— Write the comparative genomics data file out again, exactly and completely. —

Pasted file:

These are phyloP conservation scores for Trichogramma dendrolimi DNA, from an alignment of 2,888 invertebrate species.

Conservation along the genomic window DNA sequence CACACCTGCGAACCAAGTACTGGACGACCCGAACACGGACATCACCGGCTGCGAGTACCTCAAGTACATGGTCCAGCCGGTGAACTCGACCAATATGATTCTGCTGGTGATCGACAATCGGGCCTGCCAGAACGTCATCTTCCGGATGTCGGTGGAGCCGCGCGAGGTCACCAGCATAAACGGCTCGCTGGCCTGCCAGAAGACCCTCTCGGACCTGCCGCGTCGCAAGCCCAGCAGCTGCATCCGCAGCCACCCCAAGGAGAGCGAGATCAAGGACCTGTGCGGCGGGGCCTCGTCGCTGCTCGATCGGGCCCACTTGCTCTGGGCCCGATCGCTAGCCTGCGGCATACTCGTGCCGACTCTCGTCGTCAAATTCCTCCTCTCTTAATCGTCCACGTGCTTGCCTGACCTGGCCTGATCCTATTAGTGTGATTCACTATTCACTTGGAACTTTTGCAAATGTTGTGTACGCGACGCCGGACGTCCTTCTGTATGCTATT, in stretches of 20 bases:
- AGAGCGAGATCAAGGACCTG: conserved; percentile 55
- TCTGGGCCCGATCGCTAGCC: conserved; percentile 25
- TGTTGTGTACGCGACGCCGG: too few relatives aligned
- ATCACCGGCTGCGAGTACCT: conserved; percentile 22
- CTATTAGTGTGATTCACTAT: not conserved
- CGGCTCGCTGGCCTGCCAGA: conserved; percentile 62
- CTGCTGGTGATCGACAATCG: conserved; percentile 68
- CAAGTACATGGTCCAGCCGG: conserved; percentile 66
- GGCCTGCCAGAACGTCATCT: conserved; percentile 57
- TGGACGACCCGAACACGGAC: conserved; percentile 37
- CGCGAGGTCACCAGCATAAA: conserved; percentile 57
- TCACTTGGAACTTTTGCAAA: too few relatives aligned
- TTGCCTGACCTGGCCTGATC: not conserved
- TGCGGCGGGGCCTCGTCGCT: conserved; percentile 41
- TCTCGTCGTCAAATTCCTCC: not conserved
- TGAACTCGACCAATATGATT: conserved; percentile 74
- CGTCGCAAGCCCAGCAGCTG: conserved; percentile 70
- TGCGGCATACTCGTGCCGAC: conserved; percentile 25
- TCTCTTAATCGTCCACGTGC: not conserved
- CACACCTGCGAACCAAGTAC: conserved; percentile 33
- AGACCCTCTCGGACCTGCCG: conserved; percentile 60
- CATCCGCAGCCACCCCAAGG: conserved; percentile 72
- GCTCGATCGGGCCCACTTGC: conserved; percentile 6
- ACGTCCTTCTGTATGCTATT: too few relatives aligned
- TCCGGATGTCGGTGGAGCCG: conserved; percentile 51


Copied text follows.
These are phyloP conservation scores for Trichogramma dendrolimi DNA, from an alignment of 2,888 invertebrate species.

Conservation along the genomic window DNA sequence CACACCTGCGAACCAAGTACTGGACGACCCGAACACGGACATCACCGGCTGCGAGTACCTCAAGTACATGGTCCAGCCGGTGAACTCGACCAATATGATTCTGCTGGTGATCGACAATCGGGCCTGCCAGAACGTCATCTTCCGGATGTCGGTGGAGCCGCGCGAGGTCACCAGCATAAACGGCTCGCTGGCCTGCCAGAAGACCCTCTCGGACCTGCCGCGTCGCAAGCCCAGCAGCTGCATCCGCAGCCACCCCAAGGAGAGCGAGATCAAGGACCTGTGCGGCGGGGCCTCGTCGCTGCTCGATCGGGCCCACTTGCTCTGGGCCCGATCGCTAGCCTGCGGCATACTCGTGCCGACTCTCGTCGTCAAATTCCTCCTCTCTTAATCGTCCACGTGCTTGCCTGACCTGGCCTGATCCTATTAGTGTGATTCACTATTCACTTGGAACTTTTGCAAATGTTGTGTACGCGACGCCGGACGTCCTTCTGTATGCTATT, in stretches of 20 bases:
- AGAGCGAGATCAAGGACCTG: conserved; percentile 55
- TCTGGGCCCGATCGCTAGCC: conserved; percentile 25
- TGTTGTGTACGCGACGCCGG: too few relatives aligned
- ATCACCGGCTGCGAGTACCT: conserved; percentile 22
- CTATTAGTGTGATTCACTAT: not conserved
- CGGCTCGCTGGCCTGCCAGA: conserved; percentile 62
- CTGCTGGTGATCGACAATCG: conserved; percentile 68
- CAAGTACATGGTCCAGCCGG: conserved; percentile 66
- GGCCTGCCAGAACGTCATCT: conserved; percentile 57
- TGGACGACCCGAACACGGAC: conserved; percentile 37
- CGCGAGGTCACCAGCATAAA: conserved; percentile 57
- TCACTTGGAACTTTTGCAAA: too few relatives aligned
- TTGCCTGACCTGGCCTGATC: not conserved
- TGCGGCGGGGCCTCGTCGCT: conserved; percentile 41
- TCTCGTCGTCAAATTCCTCC: not conserved
- TGAACTCGACCAATATGATT: conserved; percentile 74
- CGTCGCAAGCCCAGCAGCTG: conserved; percentile 70
- TGCGGCATACTCGTGCCGAC: conserved; percentile 25
- TCTCTTAATCGTCCACGTGC: not conserved
- CACACCTGCGAACCAAGTAC: conserved; percentile 33
- AGACCCTCTCGGACCTGCCG: conserved; percentile 60
- CATCCGCAGCCACCCCAAGG: conserved; percentile 72
- GCTCGATCGGGCCCACTTGC: conserved; percentile 6
- ACGTCCTTCTGTATGCTATT: too few relatives aligned
- TCCGGATGTCGGTGGAGCCG: conserved; percentile 51